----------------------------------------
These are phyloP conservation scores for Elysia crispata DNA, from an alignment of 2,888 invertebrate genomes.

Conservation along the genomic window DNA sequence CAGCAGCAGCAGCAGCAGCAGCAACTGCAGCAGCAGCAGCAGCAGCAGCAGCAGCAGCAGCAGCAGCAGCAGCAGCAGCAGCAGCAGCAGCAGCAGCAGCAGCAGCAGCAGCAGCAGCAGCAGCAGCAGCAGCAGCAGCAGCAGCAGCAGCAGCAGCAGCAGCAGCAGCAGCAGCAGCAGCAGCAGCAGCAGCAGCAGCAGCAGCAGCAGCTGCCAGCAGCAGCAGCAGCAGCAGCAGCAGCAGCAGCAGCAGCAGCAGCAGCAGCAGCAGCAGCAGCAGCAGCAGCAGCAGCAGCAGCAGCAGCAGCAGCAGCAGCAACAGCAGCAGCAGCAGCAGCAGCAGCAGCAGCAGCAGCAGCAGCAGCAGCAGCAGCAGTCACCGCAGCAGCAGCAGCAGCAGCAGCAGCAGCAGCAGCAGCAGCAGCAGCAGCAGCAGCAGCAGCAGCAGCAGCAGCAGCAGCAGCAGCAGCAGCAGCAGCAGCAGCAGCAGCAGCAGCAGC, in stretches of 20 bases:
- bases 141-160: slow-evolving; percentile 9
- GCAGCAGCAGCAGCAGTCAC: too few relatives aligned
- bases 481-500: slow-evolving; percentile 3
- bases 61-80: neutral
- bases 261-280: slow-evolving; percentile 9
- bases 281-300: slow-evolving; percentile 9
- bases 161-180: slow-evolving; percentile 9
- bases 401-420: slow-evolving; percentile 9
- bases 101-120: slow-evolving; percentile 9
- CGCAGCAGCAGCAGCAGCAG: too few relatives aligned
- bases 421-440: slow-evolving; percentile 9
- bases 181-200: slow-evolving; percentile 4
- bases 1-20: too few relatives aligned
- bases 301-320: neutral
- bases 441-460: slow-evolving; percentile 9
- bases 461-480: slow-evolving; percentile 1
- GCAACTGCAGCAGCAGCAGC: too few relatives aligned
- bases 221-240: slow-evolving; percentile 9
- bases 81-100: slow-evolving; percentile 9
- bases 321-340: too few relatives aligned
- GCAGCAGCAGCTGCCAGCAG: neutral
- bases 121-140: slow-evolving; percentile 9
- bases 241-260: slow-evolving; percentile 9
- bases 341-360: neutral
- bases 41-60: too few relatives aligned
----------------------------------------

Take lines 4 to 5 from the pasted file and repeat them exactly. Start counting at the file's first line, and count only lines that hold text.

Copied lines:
- GCAGCAGCAGCAGCAGTCAC: too few relatives aligned
- bases 481-500: slow-evolving; percentile 3